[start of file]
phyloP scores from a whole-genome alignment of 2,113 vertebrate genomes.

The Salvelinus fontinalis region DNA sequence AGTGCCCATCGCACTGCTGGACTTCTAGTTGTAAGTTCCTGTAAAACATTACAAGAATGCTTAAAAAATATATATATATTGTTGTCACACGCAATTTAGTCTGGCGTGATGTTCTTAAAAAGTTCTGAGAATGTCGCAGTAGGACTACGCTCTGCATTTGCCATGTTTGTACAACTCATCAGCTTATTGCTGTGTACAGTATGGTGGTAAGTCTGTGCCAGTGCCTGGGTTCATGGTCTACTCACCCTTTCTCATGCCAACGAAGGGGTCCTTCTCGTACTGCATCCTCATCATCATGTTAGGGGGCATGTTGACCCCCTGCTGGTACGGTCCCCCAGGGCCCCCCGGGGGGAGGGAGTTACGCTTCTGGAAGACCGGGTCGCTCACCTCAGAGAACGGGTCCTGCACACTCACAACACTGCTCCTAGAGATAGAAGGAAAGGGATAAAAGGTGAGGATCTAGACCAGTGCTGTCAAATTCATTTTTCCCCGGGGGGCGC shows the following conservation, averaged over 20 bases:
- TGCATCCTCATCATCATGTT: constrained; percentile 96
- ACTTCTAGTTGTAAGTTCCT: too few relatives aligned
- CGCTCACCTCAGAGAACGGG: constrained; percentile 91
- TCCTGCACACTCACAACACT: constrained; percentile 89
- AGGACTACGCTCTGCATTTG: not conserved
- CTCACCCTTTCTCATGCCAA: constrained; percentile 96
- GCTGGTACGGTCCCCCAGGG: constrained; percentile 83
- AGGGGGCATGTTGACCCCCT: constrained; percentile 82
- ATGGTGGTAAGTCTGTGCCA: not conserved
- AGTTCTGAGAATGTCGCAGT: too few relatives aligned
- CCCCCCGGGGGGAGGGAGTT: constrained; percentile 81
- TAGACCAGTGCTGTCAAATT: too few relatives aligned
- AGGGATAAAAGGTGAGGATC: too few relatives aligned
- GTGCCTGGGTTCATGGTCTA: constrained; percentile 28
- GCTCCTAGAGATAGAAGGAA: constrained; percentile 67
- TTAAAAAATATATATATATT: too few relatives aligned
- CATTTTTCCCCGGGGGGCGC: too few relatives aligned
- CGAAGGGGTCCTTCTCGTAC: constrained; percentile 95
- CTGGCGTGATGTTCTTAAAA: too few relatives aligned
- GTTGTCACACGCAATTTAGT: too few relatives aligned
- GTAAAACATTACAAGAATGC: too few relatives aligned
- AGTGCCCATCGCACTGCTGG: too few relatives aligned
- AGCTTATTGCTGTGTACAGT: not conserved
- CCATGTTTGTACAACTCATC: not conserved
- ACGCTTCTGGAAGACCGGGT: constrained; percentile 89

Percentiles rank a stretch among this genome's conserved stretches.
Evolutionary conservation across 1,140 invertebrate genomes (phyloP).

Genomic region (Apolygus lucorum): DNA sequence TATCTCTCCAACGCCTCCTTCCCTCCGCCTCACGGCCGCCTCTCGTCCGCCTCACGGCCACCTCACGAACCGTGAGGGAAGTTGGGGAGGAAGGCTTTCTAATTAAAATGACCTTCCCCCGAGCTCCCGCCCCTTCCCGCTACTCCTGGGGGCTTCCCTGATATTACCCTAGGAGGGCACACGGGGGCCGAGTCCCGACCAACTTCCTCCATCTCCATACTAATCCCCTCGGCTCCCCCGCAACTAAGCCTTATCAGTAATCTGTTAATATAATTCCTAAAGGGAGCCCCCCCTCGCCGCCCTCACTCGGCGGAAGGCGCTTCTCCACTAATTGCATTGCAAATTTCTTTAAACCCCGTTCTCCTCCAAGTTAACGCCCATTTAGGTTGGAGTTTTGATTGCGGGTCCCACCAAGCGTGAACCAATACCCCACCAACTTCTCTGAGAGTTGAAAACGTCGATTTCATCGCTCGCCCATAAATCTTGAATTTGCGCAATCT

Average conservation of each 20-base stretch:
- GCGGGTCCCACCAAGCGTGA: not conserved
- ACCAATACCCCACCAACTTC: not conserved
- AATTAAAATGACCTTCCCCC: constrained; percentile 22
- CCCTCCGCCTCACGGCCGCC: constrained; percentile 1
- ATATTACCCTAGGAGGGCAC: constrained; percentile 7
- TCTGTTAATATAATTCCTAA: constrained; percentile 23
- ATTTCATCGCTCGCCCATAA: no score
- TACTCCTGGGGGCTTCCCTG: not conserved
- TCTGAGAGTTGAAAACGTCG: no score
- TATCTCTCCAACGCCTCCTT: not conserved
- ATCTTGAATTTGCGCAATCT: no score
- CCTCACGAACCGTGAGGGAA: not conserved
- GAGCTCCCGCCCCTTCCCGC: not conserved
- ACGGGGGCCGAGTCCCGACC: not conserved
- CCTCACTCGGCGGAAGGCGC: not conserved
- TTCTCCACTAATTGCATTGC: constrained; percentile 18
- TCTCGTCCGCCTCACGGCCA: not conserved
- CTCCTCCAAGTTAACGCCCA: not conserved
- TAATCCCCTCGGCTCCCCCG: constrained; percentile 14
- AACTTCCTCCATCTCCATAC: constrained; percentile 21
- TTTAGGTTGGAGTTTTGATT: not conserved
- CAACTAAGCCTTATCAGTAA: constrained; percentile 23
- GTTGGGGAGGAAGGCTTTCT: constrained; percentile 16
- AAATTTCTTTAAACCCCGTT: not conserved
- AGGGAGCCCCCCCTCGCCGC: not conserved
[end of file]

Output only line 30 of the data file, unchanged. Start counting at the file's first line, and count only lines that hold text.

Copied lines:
Genomic region (Apolygus lucorum): DNA sequence TATCTCTCCAACGCCTCCTTCCCTCCGCCTCACGGCCGCCTCTCGTCCGCCTCACGGCCACCTCACGAACCGTGAGGGAAGTTGGGGAGGAAGGCTTTCTAATTAAAATGACCTTCCCCCGAGCTCCCGCCCCTTCCCGCTACTCCTGGGGGCTTCCCTGATATTACCCTAGGAGGGCACACGGGGGCCGAGTCCCGACCAACTTCCTCCATCTCCATACTAATCCCCTCGGCTCCCCCGCAACTAAGCCTTATCAGTAATCTGTTAATATAATTCCTAAAGGGAGCCCCCCCTCGCCGCCCTCACTCGGCGGAAGGCGCTTCTCCACTAATTGCATTGCAAATTTCTTTAAACCCCGTTCTCCTCCAAGTTAACGCCCATTTAGGTTGGAGTTTTGATTGCGGGTCCCACCAAGCGTGAACCAATACCCCACCAACTTCTCTGAGAGTTGAAAACGTCGATTTCATCGCTCGCCCATAAATCTTGAATTTGCGCAATCT